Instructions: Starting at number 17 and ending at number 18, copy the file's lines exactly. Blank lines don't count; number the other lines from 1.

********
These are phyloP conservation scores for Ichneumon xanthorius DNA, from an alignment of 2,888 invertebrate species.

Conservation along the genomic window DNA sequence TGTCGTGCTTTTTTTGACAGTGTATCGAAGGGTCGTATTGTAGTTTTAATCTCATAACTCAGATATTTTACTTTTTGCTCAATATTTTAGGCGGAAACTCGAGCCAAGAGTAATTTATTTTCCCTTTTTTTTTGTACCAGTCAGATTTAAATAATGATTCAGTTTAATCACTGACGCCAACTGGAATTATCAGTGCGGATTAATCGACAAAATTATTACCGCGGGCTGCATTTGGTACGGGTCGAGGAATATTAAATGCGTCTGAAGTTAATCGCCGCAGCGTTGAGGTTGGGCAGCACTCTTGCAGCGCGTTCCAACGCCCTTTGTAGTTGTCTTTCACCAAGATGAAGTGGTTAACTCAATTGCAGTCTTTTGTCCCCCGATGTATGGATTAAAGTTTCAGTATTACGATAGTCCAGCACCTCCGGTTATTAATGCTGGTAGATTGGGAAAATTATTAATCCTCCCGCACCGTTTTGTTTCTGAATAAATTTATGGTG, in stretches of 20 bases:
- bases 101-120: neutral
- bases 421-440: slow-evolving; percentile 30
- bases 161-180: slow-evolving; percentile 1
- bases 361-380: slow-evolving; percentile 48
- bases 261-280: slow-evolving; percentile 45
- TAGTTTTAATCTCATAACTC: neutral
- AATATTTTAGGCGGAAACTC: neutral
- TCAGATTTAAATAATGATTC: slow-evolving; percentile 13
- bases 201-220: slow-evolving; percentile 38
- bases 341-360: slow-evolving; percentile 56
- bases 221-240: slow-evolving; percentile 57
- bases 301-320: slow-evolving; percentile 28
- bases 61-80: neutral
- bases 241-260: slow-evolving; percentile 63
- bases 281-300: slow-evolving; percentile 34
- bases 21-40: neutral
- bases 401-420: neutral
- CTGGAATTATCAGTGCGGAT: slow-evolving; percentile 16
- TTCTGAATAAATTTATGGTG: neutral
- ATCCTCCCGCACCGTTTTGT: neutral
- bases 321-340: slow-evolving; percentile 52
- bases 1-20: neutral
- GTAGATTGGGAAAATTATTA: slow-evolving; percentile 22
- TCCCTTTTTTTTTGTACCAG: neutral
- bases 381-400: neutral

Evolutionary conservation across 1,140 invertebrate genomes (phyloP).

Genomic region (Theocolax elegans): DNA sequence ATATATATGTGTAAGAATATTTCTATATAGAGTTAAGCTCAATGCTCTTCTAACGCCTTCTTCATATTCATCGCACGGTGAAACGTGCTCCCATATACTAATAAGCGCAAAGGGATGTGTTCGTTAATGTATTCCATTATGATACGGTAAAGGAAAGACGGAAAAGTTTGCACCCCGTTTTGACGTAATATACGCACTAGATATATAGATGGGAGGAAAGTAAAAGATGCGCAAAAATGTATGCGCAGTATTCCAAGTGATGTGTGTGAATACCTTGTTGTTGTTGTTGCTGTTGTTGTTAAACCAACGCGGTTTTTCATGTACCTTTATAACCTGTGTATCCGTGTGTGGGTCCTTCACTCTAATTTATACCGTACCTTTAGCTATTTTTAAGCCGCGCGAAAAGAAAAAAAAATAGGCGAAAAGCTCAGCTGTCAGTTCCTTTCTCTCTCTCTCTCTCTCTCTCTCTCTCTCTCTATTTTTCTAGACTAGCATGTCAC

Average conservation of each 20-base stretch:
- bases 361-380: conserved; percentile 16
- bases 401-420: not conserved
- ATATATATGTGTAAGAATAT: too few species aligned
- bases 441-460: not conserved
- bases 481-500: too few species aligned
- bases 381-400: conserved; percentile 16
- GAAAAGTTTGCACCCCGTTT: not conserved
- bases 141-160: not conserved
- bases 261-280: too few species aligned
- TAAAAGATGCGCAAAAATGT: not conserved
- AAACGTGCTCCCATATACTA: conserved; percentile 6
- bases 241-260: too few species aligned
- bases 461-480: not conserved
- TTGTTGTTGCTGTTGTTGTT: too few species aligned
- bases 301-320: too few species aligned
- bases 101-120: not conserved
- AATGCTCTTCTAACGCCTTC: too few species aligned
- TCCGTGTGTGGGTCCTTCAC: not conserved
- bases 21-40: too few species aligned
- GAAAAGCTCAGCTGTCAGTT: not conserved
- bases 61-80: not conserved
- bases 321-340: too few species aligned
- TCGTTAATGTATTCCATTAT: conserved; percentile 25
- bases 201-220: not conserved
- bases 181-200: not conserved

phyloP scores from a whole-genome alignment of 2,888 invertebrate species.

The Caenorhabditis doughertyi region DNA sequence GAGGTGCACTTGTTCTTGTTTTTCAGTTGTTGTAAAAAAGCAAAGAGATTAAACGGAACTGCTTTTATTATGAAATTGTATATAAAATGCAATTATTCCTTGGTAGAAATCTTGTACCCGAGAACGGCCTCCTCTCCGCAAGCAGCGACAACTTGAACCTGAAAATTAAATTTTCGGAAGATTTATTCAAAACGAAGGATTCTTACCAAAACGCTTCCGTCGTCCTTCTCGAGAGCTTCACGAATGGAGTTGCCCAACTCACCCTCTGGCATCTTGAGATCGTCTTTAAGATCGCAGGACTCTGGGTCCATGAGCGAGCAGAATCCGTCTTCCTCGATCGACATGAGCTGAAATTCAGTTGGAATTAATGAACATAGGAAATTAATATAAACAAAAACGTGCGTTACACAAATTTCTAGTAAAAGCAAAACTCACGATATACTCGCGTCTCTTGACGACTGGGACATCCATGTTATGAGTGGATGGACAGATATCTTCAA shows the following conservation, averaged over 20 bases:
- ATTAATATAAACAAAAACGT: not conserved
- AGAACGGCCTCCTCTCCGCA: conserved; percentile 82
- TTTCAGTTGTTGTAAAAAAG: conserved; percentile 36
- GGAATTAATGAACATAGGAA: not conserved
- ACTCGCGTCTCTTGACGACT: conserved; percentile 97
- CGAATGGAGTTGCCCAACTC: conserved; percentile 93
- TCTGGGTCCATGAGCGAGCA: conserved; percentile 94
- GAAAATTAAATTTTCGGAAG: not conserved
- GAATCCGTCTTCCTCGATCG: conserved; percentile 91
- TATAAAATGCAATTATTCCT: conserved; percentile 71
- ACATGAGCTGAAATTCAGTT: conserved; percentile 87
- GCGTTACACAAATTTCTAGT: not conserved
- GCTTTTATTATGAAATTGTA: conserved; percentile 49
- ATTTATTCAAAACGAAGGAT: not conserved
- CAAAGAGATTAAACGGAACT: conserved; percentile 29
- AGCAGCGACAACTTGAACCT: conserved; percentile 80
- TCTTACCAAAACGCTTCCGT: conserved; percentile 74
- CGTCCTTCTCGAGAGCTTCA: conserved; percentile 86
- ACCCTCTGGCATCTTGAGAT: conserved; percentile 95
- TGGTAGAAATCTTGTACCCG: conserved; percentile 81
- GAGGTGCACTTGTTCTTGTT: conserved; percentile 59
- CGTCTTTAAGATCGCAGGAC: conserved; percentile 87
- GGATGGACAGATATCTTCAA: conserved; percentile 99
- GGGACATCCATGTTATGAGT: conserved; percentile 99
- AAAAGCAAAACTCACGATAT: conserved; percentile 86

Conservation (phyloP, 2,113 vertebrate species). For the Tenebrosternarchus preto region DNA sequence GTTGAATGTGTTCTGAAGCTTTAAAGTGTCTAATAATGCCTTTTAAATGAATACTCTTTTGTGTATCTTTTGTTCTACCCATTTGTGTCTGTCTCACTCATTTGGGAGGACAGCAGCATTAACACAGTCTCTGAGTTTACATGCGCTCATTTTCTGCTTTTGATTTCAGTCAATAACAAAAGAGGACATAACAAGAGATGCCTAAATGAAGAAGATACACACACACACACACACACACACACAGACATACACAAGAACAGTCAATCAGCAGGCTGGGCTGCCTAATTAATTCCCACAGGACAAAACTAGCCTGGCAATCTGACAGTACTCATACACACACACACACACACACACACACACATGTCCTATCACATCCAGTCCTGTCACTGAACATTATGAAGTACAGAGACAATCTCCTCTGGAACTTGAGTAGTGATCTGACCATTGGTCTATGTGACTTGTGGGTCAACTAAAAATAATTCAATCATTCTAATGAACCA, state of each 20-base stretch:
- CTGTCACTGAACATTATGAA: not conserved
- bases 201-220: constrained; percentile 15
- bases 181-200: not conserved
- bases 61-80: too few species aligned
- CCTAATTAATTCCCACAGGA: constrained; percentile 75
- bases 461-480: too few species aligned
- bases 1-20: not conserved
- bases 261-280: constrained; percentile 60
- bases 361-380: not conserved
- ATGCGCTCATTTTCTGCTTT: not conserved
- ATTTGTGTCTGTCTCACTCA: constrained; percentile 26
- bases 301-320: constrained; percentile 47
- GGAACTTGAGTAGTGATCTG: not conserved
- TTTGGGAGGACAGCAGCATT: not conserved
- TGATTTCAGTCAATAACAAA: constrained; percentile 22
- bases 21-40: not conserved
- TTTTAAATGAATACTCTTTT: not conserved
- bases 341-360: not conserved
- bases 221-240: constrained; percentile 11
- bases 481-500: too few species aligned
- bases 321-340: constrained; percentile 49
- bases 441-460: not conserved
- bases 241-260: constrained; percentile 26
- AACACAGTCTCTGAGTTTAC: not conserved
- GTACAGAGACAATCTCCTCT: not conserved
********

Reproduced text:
- bases 281-300: slow-evolving; percentile 34
- bases 21-40: neutral